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Filmscanners mailing list archive (filmscanners@halftone.co.uk)

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RE: filmscanners: Neg film for scanning



Richard,

Thanks for the updating of my information on the subject and for filling in
some of the holes while correcting the errors.  From what you have said I
take it that the movie film is no longer used by these processors; does this
mean that they are now using standard still films which any regular C-41 lab
can process?  How does the current film scan, resist scratching, etc. - if
you know.

-----Original Message-----
From: owner-filmscanners@halftone.co.uk
[mailto:owner-filmscanners@halftone.co.uk]On Behalf Of Richard N. Moyer
Sent: Monday, March 26, 2001 10:09 AM
To: filmscanners@halftone.co.uk
Subject: RE: filmscanners: Neg film for scanning


You are talking about Eastman 4247, 5248:
Not aware that 3M used Eastman 5347, 5248 - both ISO 100 tungsten
balanced movie films, which is CN processed (I think). 3M had their
own manufacture. But Seattle Film works does process 5247/48, as well
as a number of labs throughout the country - not necessarily movie
film labs, including Dale, in Florida. Still do. At one time these
labs bought tail-ends, spooled it, and sold it - or almost gave it
away. But, as far as I know it was *always* referred to as Eastman
424X. It does have a protective backing which needs to be stripped
via processing, and no minilabs can handle it. You got back slides
(by contact duping - which was the movie film if used as such),
negatives (much heavier filmbase than store bought film - 6 or 10
mils, I think), and pictures. You can also get PictureCD scans, which
are PhotoCD format, cost about $7 extra per 36 roll, and give you
16-bit RGB and LAB image files.

Neighborhood chemical film labs do have trouble with E524X because
they don't have custom settings for prints, and because E524X was
produced in lots, and then qualified by lot number by the movie
studios. So, if varied slightly, defeating picture making machines
which operated on fixed profiles. Plus the backing issue.

You bought virgin 400 foot (refrigerated) rolls directly from Eastman
(Not Kodak - - Eastman is exclusively film industry oriented, and
separate from Kodak operations). And custom spooled, keeping rolls
and spools refrigerated (or frozen) similar to and consistent with
handling of professional films. It has outstanding archievability.

The (scanning) profiling for 5247 (if you do scanning yourself) is
absolutely neutral in my experience, meaning very little needs to be
done via scanning, or within Photoshop to get outstanding prints from
Eastman 524X film.

Both films are not manufactured anymore, so filmlabs have gone
offshore for their house film. I use a lot of it, and have a lot of
reels frozen (30F) for future use.

IMO, compared to the Portra VC/NC (400) films, and even compared to
Fuji NPH 400 professional, Fuji NHG II 800, these Eastman (524X)
movie films give outstanding results - because they were/are
unsurpassed IMO on skintone fidelity (closeups of actresses faces on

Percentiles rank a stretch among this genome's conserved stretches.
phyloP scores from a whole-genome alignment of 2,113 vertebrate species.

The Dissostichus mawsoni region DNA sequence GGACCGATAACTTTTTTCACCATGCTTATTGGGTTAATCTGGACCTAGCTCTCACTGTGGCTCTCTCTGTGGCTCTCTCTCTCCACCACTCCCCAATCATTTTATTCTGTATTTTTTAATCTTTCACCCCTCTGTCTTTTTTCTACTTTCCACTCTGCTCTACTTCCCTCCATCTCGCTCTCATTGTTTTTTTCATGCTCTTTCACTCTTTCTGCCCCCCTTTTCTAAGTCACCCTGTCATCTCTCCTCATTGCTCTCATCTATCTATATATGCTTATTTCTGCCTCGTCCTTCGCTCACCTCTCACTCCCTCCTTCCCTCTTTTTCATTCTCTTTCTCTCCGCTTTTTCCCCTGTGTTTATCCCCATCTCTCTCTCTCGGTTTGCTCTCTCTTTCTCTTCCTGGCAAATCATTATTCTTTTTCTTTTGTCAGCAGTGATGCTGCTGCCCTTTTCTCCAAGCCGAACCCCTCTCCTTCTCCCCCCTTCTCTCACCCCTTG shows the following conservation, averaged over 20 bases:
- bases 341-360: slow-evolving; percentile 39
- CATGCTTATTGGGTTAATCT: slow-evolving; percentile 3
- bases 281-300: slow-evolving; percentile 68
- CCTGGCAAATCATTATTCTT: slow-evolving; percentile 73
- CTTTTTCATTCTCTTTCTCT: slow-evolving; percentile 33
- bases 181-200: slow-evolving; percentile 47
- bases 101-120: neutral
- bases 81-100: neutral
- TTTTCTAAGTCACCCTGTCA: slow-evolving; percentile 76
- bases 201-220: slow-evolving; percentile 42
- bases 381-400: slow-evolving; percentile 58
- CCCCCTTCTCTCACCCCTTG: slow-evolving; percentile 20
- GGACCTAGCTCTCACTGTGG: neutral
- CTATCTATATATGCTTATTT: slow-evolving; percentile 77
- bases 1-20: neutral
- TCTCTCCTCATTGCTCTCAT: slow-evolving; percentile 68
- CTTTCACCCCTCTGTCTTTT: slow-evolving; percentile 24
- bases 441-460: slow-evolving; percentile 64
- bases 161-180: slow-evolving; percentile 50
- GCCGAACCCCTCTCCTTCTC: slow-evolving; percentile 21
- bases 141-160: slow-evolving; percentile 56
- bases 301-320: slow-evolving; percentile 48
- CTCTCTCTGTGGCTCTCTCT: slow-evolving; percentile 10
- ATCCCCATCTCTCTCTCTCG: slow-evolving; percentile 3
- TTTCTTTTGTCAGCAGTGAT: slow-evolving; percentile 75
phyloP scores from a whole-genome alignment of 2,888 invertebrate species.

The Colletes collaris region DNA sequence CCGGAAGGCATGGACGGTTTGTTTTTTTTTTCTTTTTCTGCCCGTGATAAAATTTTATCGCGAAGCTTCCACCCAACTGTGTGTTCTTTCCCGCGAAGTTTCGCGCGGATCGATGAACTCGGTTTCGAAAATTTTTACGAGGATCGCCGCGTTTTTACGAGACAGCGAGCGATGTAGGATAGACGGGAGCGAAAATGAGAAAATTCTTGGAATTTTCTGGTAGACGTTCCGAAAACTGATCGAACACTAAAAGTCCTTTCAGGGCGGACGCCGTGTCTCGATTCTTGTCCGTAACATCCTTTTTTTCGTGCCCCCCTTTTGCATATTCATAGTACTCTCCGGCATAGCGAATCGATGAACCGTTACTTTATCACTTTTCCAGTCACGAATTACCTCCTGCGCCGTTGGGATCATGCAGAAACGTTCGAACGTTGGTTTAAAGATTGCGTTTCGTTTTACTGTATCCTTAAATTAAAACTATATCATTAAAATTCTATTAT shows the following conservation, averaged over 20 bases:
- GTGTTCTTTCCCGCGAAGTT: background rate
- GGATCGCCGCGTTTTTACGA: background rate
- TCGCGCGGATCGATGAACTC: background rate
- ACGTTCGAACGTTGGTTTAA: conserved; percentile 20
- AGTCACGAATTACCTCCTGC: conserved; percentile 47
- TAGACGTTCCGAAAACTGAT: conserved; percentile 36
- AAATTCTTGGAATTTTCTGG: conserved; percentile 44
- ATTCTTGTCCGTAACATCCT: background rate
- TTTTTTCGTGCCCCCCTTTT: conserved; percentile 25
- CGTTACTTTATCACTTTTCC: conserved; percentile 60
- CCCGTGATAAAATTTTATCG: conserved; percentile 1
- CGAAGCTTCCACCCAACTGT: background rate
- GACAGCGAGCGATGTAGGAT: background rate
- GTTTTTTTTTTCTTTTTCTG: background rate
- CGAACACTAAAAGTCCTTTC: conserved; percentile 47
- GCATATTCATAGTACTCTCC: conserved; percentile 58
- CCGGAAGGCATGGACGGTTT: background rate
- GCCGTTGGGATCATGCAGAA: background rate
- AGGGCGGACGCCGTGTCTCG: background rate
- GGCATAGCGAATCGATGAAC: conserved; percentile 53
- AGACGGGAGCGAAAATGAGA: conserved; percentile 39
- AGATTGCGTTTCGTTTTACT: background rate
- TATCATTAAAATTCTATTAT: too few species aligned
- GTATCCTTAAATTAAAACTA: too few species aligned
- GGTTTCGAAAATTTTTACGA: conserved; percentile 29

movie sets drove the design of the film); skintones that nearly
eliminated the contrast "fall-ofF" so common with today's "punch"
"bounce" films. Contrast is what amplifies facial wrinkles, "crows
feet", etc. 534X is what I call extremely low contrast combined with
excellent film light latitude.

>Aren't they the ones who bought 35mm movie film tails, respooled the 35mm
>movie film ends into canisters of 24 and 36 exposures, and then resold the
>35mm canisters to the public via the mail.  The net result was that you had
>to use them for processing because no other knowledgeable lab would
>knowingly process the film because it has a backing that would come off in
>their processors and was damn near impossible to clean off.  The film had
to
>be processed by cinema labs who had special lab machinery to strip the
>backing off the film prior to processing.
>
>If I remember correctly, they would send you back prints and slides from
the
>same role.  I do not recall that they would send back negatives.  They were
>also known for being one of the first to send the images back via the
>internet if requested and put them on CDs.
>
>If I am correct, the movie film that you would get back in the form of
>transparencies would have had a hardened emulsion so as to resist
scratching
>which might come from its original usage in movie projectors at commercial
>movie houses.  I somehow think you will have a hard time discovering a
>canned profile for this film and will have to either produce such a profile
>yourself or have a custom one made.
>
>-----Original Message-----
>From: owner-filmscanners@halftone.co.uk
>[mailto:owner-filmscanners@halftone.co.uk]On Behalf Of Gordon Tassi
>Sent: Sunday, March 25, 2001 10:13 AM
>To: filmscanners@halftone.co.uk
>Subject: Re: filmscanners: Neg film for scanning
>
>
>Mark:  Re:  3M film.
>
>According to the people at Photo Works (used to be Seattle Film Works)
>their
>negative color film is made by 3M.  I have used them for some time with
very
>good processing results.  (The are one of the US houses that develops and
>prints film and if you wish will return a roll with the negatives and
>prints.)   After I bought VueScan, I asked the company so I could match
>their
>film to the VueScan profiles.  I found out that the film was 3M, and since
I
>also receive slides from them, I found that their slide film is made by
>Imation.
>
>Gordon
>
>"Mark T." wrote:
>
>  > I didn't think 3M were still in the 35mm film business.
>  >
>  > MT
>  >
>  >




 




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